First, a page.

• Riki Lindhome plays Janet Thrombey, Walt’s wife. She’s underutilized here and is mainly identified as Walt’s wife and the mother of their terrible son, Jacob, played by Jaeden Martell.
  • Toni Collette plays Joni Thrombey, Harlan’s daughter-in-law. She was married to his other son, but he passed away.  She’s started a ‘lifestyle’ brand after having been helped by Harlan. He’s also paying for her daughter Meg’s school.  Katherine Langford plays Meg.   

  • Chris Evans plays Hugh Ransom Drysdale, Richard and Linda’s son and Harlan’s favorite grandson. He’s an absolute terrible person with no aim in life who has mainly been living on handouts from Harlan.

  • Ana de Armas plays Marta, Harlan’s nurse and friend. She’s the only person he truly trusted, not only with his medicine, but with his secrets.

  • LaKeith Stanfield plays Lieutenant Elliott and Noah Segan play the two police officers on the case.  Stanfield’s cop is irritated with the entire situation and Segan’s cop is really having a good time.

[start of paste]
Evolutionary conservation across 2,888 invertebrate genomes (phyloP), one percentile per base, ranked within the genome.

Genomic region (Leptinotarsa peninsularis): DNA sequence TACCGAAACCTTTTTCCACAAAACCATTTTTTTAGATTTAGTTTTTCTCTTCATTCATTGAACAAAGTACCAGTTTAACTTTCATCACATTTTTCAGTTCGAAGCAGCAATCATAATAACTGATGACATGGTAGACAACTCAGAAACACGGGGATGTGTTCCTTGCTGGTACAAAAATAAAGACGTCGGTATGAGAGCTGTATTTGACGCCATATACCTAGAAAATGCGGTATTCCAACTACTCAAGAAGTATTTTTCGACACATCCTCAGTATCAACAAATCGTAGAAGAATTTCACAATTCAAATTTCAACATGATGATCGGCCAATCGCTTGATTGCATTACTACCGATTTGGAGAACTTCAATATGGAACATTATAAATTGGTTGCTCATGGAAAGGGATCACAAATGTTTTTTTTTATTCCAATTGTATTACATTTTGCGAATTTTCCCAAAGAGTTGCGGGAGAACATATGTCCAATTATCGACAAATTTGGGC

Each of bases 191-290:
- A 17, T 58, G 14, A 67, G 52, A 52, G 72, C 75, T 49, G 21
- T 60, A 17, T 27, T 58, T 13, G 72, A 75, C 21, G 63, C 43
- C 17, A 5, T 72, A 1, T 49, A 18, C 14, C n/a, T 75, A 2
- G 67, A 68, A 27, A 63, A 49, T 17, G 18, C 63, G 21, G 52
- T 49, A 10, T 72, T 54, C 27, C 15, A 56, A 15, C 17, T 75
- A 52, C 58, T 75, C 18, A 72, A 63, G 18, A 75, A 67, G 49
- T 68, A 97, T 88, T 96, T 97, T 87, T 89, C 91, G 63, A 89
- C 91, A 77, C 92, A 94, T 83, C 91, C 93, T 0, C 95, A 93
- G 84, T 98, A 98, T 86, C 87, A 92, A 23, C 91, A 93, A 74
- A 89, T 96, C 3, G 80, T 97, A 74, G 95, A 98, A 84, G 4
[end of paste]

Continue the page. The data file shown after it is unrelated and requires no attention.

• Edi Patterson plays Fran, Harlan’s housekeeper, who seems to have an opinion about everything.
  • Frank Oz, (yes, Frank Oz!) plays Harlan’s lawyer, Alan Stevens.  He’s there to read the will and reveal some plot-advancing news.

  • K. Callan plays Great Nana Wanetta, Harlan’s mother. She’s in the house, but the family treats her like a piece of the furniture and they have no idea how old she is.

  • Christopher Plummer plays Harlan and truly seems to be having more fun than anyone else, embracing the silliness of the over-the-top characters at work.